1. Cuba, Bolivia, El Salvador and Nicaragua continue to support Maduro.
  2. Mexico, has backed Maduro’s government after Guaidó’s announcement.
  3. While the Maduro administration is under heightened pressure from the Western Hemisphere, it has retained the support of Russia and China, allies who have played a crucial role in keeping the Venezuelan regime afloat through loans and other contributions.
  4. In addition to Russia, China and Iran, other notable countries did recognize the results of Maduro’s re-election including Turkey, Egypt, Syria, Iraq, Vietnam and Belarus. Political, economic and military engagements have gradually increased in recent years between Venezuela and several of these countries.
  5. Turkey’s Erdogan has enthusiastically stood by the embattled Maduro regime during the recent crisis.
  6. Belarus" Alexander Lukashenko expressed his support to Maduro after Guaidó declared himself president. 
  7. Egypt’s Sisi has not declared its official position in Venezuela’s presidential standoff. Yet, the Sisi government was one of the few countries to congratulate Maduro on his re-election in May. 
  8. Maduro’s government has also sought to develop its relations with Ilham Aliyev’s Azerbaijan. The two leaders have expressed their mutual desire to increase cooperation in the areas of tourism, culture, agriculture, finance, and energy. 
  9. India’s Prime Minister Narendra Modi has also refused to join the Western Hemisphere’s efforts to recognize Guaidó and called on the parties to find a political solution to resolve their differences through dialogue. 
  10. India, Egypt, and Qatar have not shown their support yet to Maduro amid the recent standoff. While these countries are surely following the situation closely, their silence thus far suggests a tacit recognition of Maduro as president.
  11. Qatar and Saudi Arabia supported Maduro during their memberships on the U.N. Human Rights Council in 2017-18 when they rejected resolutions dealing with human rights violations in Venezuela. In addition to that, the two nations, which are frequently accused of human rights violations, sided with Maduro by signing declarations at the Human Rights Council supporting the position of the Venezuelan government, which demanded full respect for the sovereignty of Venezuela.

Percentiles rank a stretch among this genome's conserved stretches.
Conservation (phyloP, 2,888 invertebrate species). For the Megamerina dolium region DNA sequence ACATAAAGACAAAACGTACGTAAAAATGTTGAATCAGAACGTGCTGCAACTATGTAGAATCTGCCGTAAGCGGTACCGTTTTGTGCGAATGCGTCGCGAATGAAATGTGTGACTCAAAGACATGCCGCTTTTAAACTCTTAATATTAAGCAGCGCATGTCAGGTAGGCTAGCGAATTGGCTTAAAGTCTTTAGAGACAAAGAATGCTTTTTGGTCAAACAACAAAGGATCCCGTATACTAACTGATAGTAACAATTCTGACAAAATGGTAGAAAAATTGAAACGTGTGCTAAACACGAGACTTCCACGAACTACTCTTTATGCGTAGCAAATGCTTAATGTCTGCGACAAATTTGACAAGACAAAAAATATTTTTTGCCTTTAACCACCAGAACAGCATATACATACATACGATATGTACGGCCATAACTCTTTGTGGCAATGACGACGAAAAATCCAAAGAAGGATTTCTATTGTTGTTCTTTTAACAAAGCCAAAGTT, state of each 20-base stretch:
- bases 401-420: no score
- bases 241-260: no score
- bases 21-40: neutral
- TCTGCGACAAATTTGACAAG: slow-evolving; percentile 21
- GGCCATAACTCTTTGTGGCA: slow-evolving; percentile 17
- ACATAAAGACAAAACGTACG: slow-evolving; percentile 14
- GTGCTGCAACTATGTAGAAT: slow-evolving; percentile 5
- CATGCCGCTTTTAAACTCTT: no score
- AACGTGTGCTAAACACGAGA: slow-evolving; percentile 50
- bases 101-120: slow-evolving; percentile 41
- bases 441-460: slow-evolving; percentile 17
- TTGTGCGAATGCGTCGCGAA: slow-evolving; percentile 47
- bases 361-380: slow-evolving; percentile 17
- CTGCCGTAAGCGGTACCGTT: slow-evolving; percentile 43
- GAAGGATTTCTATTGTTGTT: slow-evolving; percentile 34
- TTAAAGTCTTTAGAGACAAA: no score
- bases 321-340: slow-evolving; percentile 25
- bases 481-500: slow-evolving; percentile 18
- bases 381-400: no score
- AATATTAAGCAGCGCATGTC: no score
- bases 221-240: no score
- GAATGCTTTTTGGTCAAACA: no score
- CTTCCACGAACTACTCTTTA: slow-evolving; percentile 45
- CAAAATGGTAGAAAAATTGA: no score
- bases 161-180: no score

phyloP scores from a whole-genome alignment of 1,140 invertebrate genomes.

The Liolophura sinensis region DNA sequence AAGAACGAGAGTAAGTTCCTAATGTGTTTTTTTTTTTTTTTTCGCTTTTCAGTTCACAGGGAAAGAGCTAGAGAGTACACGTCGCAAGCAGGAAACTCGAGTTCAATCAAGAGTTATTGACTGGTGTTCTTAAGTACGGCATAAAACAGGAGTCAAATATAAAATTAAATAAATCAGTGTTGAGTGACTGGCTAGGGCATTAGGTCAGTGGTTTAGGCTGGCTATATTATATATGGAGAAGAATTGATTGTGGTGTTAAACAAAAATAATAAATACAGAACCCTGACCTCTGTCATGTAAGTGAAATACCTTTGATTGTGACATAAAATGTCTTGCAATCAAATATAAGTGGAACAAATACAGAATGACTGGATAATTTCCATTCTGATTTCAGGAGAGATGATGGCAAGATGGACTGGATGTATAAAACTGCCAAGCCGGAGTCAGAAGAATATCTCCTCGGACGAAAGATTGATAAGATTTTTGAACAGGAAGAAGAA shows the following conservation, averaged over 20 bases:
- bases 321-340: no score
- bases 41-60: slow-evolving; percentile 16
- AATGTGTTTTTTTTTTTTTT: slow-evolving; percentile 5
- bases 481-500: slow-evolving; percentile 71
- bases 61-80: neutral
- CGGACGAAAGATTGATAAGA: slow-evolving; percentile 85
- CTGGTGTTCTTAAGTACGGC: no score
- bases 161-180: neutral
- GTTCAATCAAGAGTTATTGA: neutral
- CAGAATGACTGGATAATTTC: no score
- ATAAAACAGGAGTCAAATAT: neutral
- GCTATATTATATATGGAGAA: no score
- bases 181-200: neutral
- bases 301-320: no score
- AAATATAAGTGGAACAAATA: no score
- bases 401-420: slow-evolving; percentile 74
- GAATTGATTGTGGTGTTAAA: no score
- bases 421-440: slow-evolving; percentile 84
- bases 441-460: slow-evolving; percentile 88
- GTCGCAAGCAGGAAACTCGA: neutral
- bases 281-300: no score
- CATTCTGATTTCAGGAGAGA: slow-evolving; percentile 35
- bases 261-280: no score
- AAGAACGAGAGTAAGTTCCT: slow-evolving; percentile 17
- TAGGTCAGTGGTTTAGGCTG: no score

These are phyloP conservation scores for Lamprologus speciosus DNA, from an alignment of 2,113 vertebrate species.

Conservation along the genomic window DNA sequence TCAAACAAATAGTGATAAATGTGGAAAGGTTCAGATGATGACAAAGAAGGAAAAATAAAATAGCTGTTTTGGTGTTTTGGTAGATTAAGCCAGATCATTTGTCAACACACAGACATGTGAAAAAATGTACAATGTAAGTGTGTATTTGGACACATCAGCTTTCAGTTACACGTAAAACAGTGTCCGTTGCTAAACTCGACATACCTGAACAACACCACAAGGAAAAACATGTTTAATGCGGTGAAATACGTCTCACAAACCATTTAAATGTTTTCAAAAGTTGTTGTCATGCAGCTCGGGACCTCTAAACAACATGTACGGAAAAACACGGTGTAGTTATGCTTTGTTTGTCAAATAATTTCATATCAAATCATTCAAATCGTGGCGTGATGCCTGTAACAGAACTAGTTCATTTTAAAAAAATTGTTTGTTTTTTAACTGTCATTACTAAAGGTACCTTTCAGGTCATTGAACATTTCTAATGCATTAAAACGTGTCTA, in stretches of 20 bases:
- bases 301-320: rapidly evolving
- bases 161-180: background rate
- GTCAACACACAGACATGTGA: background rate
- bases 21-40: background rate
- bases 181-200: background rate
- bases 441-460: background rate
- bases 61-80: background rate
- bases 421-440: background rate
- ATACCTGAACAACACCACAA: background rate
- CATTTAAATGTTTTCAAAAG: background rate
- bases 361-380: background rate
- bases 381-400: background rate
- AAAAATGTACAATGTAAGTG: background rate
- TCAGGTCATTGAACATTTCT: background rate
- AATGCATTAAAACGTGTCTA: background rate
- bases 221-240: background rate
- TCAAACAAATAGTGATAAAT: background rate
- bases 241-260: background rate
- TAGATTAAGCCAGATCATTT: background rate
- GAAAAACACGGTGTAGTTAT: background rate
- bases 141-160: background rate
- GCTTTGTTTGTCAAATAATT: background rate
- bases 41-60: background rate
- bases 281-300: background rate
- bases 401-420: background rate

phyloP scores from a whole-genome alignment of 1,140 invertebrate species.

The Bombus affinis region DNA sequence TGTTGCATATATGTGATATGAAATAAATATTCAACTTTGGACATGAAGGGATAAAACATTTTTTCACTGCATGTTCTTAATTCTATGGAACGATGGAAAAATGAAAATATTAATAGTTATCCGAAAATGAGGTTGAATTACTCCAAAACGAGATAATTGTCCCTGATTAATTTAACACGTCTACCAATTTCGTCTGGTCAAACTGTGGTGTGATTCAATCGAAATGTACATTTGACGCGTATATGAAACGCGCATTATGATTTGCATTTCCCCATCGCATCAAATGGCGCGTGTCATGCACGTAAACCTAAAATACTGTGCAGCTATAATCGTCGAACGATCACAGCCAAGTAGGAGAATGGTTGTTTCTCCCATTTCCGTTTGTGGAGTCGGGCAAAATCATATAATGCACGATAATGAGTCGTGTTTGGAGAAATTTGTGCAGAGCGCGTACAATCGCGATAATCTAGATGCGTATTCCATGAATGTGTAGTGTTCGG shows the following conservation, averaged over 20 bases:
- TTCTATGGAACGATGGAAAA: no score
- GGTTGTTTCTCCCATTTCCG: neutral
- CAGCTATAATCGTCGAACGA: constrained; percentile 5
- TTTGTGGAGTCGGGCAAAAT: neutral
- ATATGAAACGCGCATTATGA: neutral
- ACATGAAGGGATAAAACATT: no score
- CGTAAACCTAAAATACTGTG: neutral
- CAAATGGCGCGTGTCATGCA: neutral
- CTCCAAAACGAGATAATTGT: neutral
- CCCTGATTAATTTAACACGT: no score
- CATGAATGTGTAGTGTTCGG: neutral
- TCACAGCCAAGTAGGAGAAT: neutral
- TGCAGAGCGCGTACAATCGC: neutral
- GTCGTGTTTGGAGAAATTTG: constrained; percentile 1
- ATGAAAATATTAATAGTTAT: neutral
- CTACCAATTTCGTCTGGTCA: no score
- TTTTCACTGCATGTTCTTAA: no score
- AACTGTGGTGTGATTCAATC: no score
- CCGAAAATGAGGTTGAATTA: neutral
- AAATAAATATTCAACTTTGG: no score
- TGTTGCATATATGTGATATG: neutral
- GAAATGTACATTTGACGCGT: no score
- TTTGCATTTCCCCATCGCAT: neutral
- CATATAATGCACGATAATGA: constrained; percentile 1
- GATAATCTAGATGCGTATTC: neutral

12. Qatar has also shown little willingness to join Western isolation efforts towards the Maduro regime.


As Venezuela loses some of its regional allies, it seems to have succeeded in creating an alternative alliance system that may be partially shielding it from international pressures. Highly personalized and less institutionalized diplomacy, the expectation of preferential access to Venezuelan natural resources, and a shared sense of resentment against Western powers have all helped convince a crop of new partners to deepen ties with Maduro.

In some instances, Venezuela’s new allies are less democratic or outright authoritarian regimes, and these countries tend to support one another against pressures and isolation efforts by democratic states. While these alliances of convenience lack firm ideological foundations, they help the isolated countries sustain their regimes in the face of Western pressures.

It should be noted that these new allies’ recent flirtations with Maduro are rooted in interests that are more pragmatic and less geopolitical compared to those of Russia and China which have long sought to assert geopolitical influence in America’s backyard. But although these newer allies are not as significant to Venezuela as China and Russia are, their interest in building ties with Venezuela extends a lifeline to the Maduro regime. These countries’ support — at a time when the country faces a serious challenge in the Western Hemisphere — offers some relief to an embattled Maduro, helping him maintain his grip on power.

After Guaidó declared himself interim president, Washington called on the world to pick a side and urged all countries to end financial transactions with Maduro’s government. Venezuela reacted by deeming the move a U.S.-backed coup attempt and announced that it would cut off diplomatic ties with the United States.

The standoff over Venezuela resembles Cold-War style conflict. The international community is sharply divided between countries that favor Maduro’s leaving power and those that prefer he remain. As long as the domestic conflict remains unresolved, a diplomatic standoff between U.S. allies and Maduro’s external supporters will persist. Moreover, this crisis risks opening up Venezuela to all sorts of meddling by international actors.

Under these circumstances, Maduro will need more allies that recognize him as Venezuela’s legitimate leader. Given that he will retain access to the country’s resources for the foreseeable future, the Venezuelan dictator may still be able to count on support from these partners in addition to longstanding allies China and Russia.

List of Countries

  1. Azerbaijan
  2. Cuba
  3. Belarus
  4. Bolivia
  5. China
  6. Egypt
  7. El Salvador
  8. India
  9. Iraq
  10. Iran
  11. Mexico
  12. Nicaragua
  13. Qatar
  14. Russia
  15. Saudi Arabia
  16. Syria
  17. Turkey
  18. Vietnam

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